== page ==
Recently, news sites and social media frequently discussed a February 2014 Public Religion Research Institute survey on LGBT issues (see Huffington Post, CNN). Some commentators have highlighted the assertion that some Millennials who identified as unaffiliated with a religion (sometimes described as Nones) reported that they left religious institutions, at least in part, because of the institutional opposition to LGBT equality. In essence, these commentators constructed these respondents as unified groups (according to arbitrary generations like Millennials and their response to one question as unaffiliated) in order to wield them as a weapon in an ideological battle. What particularly intrigued me, though, was how these constructed groups were objects peripheral, in a sense, to the ideological disputes in which they were being wielded as weapons. The central disputes were among people affiliating with religious institutions; those who identified as unaffiliated were, by being unaffiliated, marginal to the arguments. This example, then, becomes another case where constructed groups reflect the interests of those constructing the group identification rather than something inherent in the constructed group.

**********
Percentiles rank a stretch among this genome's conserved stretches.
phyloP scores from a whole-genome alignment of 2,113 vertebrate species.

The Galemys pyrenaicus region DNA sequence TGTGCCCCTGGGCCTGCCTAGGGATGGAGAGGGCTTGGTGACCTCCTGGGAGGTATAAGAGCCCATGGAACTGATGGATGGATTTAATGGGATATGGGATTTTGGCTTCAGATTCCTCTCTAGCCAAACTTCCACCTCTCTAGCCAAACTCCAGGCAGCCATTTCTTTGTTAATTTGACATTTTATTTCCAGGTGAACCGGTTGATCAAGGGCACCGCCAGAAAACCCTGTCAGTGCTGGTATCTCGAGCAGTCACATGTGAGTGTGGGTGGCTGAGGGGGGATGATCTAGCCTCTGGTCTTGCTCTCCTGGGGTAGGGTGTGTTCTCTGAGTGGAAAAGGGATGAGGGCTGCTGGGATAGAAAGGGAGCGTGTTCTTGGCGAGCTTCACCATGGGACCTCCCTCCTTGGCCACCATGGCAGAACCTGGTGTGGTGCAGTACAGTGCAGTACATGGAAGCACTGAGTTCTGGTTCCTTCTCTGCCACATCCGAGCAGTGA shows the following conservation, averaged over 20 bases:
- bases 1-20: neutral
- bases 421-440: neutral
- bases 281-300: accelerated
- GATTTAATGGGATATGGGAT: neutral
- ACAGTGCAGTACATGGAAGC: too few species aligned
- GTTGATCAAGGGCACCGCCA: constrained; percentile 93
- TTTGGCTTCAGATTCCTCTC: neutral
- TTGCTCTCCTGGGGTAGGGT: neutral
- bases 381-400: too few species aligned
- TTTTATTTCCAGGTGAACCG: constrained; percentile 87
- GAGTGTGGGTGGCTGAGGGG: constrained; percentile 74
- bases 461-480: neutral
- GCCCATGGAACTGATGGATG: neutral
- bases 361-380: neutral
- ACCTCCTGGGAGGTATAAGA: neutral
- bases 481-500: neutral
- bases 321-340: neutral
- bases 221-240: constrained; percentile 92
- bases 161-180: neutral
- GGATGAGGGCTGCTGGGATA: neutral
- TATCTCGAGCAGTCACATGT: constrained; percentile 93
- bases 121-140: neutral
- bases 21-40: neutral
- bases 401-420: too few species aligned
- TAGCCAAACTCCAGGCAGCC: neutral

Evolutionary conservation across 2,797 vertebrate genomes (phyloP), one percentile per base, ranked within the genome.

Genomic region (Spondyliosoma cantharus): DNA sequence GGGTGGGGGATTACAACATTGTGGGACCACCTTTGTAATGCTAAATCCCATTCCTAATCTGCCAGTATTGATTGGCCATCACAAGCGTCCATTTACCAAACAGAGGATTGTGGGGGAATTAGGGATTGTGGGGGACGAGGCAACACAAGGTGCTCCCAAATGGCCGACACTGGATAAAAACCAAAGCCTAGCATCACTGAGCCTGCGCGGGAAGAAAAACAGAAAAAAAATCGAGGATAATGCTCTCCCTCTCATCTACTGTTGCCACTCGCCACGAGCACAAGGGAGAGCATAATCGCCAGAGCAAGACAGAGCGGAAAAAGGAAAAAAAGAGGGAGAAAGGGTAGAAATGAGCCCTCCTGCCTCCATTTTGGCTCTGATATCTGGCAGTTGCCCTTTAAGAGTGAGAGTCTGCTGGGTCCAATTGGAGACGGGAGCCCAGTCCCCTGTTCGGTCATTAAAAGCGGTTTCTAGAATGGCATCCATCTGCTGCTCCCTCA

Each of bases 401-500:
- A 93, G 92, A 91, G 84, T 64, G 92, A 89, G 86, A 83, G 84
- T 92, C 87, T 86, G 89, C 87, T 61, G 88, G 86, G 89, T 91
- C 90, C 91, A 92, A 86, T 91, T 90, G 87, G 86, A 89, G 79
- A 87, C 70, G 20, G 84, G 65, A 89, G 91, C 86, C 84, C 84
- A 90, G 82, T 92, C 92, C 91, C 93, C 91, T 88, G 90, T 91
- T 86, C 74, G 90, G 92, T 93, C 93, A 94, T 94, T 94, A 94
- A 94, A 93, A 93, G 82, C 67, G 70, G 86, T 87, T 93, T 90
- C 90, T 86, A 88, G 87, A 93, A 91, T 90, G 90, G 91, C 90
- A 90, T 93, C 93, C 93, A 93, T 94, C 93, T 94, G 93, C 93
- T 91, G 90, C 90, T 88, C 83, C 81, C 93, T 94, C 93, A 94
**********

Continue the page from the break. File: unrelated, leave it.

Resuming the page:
Yet, the work of constructing homogenizing group identifications also reinforces other ideological positions that we often overlook because they have become so taken for granted. Whenever we label groups according to national identifications, that act further naturalizes nationalism, the existence of the nation-state, and contemporary national borders that are “imagined communities,” to use Benedict Anderson’s phrase. Choosing whether to refer to the people of Crimea as Ukrainian or Russian today obviously enters a geopolitical conflict. While that is explicit today, identifications such as Pakistani or Indian, as my colleague emphasized recently, also reinforce those boundaries that are historical constructions that are contested. Asking survey respondents to identify their religious affiliation and then grouping people according to those individual responses reinforces the assumption that religion is about individual assent to particular conceptions associated with that label, which is also an historically contingent assumption. We should attend not only to the overt ideological use of group identification but also to the ways that the structure of identification processes naturalize other ideological assumptions so effectively that we often fail to see them as assumptions. Identifications become weapons to support ideological positions that we do not even recognize as positions.
Photo of weapons seized in Iraq by Lcpl Jordan F. Sherwood, USMC, in public domain, available via Wikimedia Commons